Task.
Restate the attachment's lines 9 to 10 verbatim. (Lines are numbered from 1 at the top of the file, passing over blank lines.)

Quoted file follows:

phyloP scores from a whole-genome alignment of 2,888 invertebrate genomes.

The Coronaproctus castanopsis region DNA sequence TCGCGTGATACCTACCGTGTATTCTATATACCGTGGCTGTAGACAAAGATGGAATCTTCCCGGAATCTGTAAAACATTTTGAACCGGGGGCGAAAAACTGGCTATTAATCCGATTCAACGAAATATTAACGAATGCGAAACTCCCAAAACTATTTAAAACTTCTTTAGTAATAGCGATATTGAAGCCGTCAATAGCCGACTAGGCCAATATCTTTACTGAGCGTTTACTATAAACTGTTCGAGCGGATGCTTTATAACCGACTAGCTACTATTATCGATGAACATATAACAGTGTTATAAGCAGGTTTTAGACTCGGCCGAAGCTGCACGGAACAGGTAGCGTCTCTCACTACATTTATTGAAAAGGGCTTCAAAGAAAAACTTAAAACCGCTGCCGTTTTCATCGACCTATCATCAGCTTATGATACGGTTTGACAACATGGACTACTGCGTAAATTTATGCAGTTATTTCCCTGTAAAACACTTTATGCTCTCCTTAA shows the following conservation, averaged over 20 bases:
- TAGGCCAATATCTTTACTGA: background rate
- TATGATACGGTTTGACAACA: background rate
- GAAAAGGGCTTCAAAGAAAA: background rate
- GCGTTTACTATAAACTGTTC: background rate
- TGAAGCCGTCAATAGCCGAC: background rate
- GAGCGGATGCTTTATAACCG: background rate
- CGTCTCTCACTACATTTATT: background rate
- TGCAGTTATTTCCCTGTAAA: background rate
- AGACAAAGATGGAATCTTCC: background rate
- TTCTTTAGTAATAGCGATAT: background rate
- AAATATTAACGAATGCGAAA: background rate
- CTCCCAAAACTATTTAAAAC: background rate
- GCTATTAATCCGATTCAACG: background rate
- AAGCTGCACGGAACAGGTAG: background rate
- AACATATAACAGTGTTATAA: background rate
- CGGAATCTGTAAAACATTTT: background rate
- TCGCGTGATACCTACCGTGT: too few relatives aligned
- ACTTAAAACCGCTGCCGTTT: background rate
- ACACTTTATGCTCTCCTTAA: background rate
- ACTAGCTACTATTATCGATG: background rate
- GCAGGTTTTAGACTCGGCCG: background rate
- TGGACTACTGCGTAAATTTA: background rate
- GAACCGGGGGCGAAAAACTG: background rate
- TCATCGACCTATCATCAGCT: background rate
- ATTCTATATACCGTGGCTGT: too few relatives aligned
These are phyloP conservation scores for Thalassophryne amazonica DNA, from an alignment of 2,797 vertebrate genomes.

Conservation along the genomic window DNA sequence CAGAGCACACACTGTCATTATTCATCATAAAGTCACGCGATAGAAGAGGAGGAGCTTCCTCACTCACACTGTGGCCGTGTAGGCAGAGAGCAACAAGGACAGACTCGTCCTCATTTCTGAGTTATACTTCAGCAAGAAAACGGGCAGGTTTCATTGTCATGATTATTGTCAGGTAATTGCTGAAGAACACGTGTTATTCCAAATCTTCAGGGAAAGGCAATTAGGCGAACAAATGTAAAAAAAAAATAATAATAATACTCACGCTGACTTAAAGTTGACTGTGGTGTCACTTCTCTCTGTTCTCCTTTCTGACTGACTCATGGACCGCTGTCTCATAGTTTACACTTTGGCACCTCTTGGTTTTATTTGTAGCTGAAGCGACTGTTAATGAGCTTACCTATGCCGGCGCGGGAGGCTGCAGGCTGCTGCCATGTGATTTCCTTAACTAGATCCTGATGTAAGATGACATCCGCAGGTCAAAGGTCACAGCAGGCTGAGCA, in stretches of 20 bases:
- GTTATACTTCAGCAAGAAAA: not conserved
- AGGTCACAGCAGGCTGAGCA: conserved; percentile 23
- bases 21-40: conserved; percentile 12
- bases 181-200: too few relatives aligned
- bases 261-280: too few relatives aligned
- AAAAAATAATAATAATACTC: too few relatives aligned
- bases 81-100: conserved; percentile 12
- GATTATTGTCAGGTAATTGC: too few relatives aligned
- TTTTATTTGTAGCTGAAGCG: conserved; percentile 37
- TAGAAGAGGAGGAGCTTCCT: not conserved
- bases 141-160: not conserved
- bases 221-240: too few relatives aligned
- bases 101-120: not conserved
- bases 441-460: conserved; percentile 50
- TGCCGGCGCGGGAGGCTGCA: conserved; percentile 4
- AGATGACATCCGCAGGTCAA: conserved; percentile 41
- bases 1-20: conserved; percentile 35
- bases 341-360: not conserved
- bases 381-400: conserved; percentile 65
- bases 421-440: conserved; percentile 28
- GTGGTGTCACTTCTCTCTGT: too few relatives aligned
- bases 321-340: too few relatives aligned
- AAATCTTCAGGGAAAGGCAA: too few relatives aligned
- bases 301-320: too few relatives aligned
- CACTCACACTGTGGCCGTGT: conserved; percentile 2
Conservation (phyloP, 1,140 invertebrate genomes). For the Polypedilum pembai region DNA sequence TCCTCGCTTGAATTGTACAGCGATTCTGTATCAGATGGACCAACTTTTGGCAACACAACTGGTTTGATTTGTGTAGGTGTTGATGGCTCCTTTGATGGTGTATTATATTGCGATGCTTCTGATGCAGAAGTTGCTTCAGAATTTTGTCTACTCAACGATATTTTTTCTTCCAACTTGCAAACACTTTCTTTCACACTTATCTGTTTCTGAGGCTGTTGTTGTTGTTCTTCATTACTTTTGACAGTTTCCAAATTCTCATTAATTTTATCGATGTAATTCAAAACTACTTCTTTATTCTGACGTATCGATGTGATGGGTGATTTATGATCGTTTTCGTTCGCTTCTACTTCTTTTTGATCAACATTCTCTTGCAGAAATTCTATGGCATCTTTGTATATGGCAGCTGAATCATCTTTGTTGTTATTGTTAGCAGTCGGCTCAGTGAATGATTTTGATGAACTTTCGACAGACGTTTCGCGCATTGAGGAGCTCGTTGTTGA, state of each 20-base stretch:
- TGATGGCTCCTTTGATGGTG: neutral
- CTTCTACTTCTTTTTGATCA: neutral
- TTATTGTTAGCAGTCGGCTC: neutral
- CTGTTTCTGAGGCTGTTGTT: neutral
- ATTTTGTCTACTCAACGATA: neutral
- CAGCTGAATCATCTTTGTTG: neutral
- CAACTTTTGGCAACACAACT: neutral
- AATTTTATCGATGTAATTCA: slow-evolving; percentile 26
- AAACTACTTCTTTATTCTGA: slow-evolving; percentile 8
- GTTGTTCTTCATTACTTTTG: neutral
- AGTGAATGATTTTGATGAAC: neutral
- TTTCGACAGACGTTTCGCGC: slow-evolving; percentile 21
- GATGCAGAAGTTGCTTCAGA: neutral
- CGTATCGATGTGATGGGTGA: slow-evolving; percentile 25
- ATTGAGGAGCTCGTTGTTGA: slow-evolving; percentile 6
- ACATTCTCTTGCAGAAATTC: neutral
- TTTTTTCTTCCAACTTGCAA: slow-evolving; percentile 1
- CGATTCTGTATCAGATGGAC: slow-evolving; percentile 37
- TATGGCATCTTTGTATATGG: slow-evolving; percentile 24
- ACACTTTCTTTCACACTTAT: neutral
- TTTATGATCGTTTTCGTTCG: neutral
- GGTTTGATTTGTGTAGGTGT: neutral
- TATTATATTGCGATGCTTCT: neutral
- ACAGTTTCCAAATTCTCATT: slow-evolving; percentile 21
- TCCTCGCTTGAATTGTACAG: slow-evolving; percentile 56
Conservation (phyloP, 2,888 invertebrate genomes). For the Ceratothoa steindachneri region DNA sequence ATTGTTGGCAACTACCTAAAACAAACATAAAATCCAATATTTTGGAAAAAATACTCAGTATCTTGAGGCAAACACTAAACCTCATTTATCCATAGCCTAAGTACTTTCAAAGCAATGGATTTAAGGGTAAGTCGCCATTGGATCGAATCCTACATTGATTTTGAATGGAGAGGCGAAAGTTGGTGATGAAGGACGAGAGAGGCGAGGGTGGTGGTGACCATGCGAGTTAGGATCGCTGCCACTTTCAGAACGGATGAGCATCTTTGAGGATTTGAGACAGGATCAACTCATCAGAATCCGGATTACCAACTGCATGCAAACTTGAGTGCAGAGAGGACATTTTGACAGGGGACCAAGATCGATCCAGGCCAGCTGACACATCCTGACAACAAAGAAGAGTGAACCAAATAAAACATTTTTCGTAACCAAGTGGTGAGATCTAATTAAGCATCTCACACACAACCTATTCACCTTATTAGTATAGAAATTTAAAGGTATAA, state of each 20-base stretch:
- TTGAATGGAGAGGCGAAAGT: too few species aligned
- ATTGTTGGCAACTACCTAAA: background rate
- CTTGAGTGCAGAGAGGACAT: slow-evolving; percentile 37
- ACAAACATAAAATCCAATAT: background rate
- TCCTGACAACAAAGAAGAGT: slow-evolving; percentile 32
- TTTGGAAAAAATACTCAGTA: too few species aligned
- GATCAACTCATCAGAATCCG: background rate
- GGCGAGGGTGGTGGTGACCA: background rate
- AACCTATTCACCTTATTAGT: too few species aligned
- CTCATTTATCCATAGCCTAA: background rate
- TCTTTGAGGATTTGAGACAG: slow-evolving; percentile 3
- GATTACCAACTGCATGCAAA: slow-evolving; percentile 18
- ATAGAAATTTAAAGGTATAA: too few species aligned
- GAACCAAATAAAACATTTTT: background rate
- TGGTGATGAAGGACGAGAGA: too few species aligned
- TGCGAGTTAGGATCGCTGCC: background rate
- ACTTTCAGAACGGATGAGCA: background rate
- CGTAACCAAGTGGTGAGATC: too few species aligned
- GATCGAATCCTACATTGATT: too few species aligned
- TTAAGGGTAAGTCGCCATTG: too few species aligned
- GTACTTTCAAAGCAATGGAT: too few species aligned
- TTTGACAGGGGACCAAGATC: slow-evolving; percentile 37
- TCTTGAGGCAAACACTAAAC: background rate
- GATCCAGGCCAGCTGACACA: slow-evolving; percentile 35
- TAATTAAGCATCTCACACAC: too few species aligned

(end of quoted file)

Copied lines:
- CGTCTCTCACTACATTTATT: background rate
- TGCAGTTATTTCCCTGTAAA: background rate